There was no sense in tending to religious ideas, as many people died without being given their rites of death. In this way, many of the positive ideas of God and heaven were abandoned, as the people’s sentiment was that God must have been responsible for attempting to exterminate the human race altogether. In the collective imaginations of religious persons all through the world, the “Black Death” was proof that the devil had won and God was no longer in support of the once devout.
There was little mercy for the sick and parents were even found to abandon their own children to their fates. The callousness of the living was written about in such a way that existence during these times was made to seem like a hellish tribulation, those who did tend to their families and the sick however were made to seem like saints. There seemed to be these pious individuals, who were revered as the sober and saintly men at a time when “men and woman wandered around as if mad….. because no one had any inclination to worry themselves about the future” (Tuchman, 417).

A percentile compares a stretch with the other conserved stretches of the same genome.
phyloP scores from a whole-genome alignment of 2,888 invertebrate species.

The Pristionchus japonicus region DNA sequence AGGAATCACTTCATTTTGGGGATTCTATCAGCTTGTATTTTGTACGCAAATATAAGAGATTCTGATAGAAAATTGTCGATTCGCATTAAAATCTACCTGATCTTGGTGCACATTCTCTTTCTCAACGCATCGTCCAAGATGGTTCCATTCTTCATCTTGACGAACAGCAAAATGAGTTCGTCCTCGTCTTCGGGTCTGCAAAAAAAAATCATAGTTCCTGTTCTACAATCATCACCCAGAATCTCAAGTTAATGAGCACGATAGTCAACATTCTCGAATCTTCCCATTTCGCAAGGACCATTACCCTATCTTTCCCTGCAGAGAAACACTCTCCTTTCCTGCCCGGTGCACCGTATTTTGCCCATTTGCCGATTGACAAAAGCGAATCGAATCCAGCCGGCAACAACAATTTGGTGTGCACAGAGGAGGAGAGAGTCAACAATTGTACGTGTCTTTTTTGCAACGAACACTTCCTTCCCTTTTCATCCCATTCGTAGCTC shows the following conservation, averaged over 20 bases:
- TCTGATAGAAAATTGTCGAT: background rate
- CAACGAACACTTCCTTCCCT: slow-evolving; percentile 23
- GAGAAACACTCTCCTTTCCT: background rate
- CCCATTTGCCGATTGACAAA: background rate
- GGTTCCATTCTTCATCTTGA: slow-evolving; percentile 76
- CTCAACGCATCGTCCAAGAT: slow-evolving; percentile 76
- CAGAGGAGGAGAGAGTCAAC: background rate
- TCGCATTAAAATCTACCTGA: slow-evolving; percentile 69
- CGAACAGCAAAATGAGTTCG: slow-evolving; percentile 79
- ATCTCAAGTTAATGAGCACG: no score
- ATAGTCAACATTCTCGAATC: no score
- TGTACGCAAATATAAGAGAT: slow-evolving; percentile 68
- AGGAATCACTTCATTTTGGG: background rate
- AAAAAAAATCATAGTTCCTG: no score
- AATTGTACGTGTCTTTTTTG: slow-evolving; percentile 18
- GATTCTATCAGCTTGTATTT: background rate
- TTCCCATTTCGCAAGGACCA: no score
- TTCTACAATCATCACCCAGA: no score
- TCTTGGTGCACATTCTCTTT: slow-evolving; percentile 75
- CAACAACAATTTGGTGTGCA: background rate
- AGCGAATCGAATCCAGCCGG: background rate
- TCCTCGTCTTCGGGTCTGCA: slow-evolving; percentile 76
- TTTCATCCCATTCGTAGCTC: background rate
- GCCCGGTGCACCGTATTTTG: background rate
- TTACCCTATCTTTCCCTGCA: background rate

The “Black Death” concept, then became a metaphor for the darkness, disorder, dementia, and despair that was part of the fear that the world was at it’s end and there was no future. The horror of both AIDS and the Bubonic Plague was fueled mostly by the uncertainty of each disease’s origin. Those in the “Black Death” era looked to astrology and employed adjectives that referred back to nature itself as the culprit. According to Tuchman, the plague was said to be spread by “sheets of fire”, “a vast rein of fire” and “foul blasts of wind”.
The metaphors here were probably not so much intended to be metaphors, but instead were parts of folklore that spread just as the disease did. The uncertainty of it’s origin certainly led to wild imaginations and a need for storytelling to put the horror into words, however magnificent and impossible these Eastern stories were. With AIDS, just as with the Bubonic Plague, the idea was that this disease originated from somewhere else, it presented itself as both geographically transcending and personally transforming. In this sense both were socially viewed as an invasion of a community and of the bodies of the afflicted.